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Tuesday, April 30, 2013

TIme For Some Wussy Music

It's the end of the day, and I feel exhausted and defeated. That means it's time for some extremely wussy music.
Have a good one.

Monday, April 29, 2013

Godspeed You! Black Emperor -- Yanqui U.X.O.

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Twenty-plus minute long songs can easily become pretentious. The fact that Godspeed largely avoided that on their first three albums is a minor miracle. Somehow, through winding musical passages and pre-recorded, found speeches, everything just worked. This isn't the case for 2002's Yanqui U.X.O. For this album, the band cut out all pre-recorded speeches and samples and just stuck to music. This proves to be a pretty serious mistake. The rambling speakers Godspeed was known for marked changes in passages and mood, landmarks in the vast expanses of their musical landscape. Without them, Yanqui U.X.O. feels aimless. Producer, Steve Albini, allows the band far too much room to meander, pluck one guitar note a million times, and generally waste many minutes doing nothing. Brevity is a virtue when your album clocks in at 75 minutes. Repetition is not.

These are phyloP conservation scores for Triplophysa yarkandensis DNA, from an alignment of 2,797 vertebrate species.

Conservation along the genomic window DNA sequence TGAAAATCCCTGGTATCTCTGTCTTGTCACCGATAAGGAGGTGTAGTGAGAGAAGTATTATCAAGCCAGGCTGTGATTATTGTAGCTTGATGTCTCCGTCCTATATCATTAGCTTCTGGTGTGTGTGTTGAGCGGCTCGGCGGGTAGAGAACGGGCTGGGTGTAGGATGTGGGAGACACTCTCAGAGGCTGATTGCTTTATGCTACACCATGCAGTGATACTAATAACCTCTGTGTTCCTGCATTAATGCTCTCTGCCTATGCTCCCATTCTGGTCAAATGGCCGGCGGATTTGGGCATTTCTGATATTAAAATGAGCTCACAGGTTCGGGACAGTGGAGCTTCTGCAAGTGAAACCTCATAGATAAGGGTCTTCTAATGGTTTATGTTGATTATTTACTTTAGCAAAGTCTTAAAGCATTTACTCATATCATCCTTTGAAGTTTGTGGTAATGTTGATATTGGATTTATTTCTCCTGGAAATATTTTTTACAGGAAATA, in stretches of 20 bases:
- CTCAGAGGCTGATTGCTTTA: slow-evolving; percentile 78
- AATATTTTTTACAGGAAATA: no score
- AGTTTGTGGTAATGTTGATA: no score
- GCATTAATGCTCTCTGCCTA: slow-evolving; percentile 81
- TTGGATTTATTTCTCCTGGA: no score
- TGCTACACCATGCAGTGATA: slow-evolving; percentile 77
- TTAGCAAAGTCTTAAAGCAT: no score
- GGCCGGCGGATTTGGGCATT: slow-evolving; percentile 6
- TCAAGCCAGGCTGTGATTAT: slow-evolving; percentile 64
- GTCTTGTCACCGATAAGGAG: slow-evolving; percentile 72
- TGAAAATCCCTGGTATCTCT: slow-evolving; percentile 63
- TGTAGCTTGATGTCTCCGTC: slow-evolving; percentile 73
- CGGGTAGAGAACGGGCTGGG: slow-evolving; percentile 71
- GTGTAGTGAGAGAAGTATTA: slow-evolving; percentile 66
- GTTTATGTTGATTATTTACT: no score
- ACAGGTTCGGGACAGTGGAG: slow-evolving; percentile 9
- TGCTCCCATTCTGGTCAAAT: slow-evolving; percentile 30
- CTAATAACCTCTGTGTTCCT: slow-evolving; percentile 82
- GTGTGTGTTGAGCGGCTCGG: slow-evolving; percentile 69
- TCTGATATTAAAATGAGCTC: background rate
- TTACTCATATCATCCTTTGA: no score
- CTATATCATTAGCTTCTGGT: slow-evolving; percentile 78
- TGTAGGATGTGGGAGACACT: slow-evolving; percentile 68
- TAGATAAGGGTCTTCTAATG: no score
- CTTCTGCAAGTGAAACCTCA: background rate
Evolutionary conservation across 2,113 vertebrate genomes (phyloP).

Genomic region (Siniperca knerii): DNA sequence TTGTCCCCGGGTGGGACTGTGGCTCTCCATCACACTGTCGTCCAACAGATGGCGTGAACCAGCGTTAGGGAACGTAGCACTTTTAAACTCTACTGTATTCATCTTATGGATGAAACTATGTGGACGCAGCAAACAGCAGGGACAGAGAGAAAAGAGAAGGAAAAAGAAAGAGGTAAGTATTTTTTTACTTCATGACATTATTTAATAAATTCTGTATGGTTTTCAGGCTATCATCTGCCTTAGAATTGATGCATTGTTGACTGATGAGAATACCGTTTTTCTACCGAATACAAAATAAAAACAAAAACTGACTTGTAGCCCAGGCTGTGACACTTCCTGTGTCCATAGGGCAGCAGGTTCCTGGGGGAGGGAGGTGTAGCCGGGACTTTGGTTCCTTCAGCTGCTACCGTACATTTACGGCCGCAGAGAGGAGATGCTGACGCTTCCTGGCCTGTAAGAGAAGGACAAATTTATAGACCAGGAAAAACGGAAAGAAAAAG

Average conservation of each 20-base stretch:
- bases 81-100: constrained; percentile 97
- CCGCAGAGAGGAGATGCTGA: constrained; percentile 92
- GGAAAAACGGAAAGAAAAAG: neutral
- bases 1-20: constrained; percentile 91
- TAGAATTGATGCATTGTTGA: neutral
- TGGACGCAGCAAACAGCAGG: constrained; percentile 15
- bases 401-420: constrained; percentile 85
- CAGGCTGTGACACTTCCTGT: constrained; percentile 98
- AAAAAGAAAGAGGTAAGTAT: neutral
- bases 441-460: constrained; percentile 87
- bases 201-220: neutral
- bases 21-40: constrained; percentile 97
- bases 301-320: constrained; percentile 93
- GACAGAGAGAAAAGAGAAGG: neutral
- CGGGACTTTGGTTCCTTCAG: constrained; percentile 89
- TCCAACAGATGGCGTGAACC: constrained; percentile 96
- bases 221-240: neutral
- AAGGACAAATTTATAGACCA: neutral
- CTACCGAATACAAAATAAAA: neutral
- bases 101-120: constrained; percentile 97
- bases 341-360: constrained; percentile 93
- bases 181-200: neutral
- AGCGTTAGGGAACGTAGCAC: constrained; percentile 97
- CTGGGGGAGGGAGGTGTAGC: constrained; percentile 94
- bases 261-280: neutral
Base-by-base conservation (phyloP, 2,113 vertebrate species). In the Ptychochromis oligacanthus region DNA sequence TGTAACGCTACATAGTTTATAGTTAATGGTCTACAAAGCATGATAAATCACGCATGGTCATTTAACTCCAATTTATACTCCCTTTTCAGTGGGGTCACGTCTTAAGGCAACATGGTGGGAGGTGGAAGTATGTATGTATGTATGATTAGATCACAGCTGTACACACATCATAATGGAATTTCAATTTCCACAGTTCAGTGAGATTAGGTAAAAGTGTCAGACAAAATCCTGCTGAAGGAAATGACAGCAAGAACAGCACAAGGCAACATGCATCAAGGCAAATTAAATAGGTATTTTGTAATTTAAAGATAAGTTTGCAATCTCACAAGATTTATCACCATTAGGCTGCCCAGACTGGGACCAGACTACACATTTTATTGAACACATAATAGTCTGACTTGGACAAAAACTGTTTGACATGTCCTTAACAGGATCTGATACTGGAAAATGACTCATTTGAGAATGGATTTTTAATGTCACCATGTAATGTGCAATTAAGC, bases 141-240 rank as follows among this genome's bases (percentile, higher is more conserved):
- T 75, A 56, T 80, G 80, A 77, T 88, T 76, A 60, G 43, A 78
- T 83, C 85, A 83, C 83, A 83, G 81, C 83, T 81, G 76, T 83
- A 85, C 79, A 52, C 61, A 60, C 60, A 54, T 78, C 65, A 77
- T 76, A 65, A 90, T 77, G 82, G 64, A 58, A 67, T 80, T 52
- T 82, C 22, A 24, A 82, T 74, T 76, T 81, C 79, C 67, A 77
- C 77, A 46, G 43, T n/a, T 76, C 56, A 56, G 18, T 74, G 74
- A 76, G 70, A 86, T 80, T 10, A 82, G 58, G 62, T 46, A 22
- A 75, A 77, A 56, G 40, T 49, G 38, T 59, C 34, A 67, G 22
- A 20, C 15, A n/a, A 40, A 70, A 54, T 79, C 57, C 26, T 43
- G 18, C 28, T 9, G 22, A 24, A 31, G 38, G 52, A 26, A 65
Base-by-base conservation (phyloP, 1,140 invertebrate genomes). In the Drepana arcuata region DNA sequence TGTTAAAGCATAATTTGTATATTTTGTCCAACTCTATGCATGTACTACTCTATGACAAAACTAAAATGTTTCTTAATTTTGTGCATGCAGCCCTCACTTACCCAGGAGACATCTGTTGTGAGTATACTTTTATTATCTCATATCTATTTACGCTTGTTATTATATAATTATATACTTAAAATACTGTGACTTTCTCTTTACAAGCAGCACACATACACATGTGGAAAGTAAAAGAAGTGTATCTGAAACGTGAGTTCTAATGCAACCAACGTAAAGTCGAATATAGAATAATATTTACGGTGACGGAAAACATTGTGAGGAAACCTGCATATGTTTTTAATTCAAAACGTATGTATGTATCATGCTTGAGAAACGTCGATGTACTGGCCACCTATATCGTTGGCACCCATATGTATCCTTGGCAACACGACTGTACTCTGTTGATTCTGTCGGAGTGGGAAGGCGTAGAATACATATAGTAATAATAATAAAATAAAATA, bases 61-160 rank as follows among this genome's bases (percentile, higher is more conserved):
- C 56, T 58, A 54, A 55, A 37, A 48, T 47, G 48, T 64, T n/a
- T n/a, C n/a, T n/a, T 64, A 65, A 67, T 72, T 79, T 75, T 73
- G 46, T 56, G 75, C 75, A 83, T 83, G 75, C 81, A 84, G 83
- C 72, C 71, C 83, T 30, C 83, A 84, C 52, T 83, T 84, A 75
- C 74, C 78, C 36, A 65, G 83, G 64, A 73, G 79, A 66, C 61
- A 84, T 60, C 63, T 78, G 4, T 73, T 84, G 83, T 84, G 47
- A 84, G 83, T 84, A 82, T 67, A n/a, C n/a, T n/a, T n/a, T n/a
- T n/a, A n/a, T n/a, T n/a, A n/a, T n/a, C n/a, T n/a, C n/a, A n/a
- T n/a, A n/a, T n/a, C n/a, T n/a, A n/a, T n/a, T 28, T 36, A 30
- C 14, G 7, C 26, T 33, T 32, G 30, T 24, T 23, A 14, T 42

To harp on a point, in the spirit of this very album, Albini might be Yanqui U.X.O.'s problem. He doesn't rein Godspeed in at all, and his raw recording techniques do little to benefit Godspeed's sound. This is a band with two drummers, but any time the drums go momentarily silent in the middle of an intense Yanqui U.X.O. moment, it's because the drummers are doing rolls on their tom-toms, and Albini didn't capture the sound well enough.
Yanqui U.X.O. has its moments, though. The strongest is "Rockets Fall on Rocket Falls," perhaps the album's most focused song. "Rockets Fall..." sounds like it could soundtrack footage to the War in the Pacific. It starts with a huge build before suddenly shifting into a surprising, 50's-style cinematic horn part, dropping into a musical Bataan Death March, picking up the horns again, and then slowly building into one of Godspeed's classic victorious jams. It's one of the only surprising tracks on the album, the only one that flies by despite its length, and easily the most satisfying. If the rest of Yanqui U.X.O. was this focused, we'd be talking about another classic here. As it is, Yanqui U.X.O. has the distinction of being the album that pushed the band into a ten-year hiatus. That hiatus ended last year, but I'm sad to say, I won't be posting a review of  2012's 'Allelujah! Don't Bend! Ascend!. Godspeed You! Black Emperor's live show last year turned me off to the band so badly, I haven't been able to work up the nerve to check it out. Should I?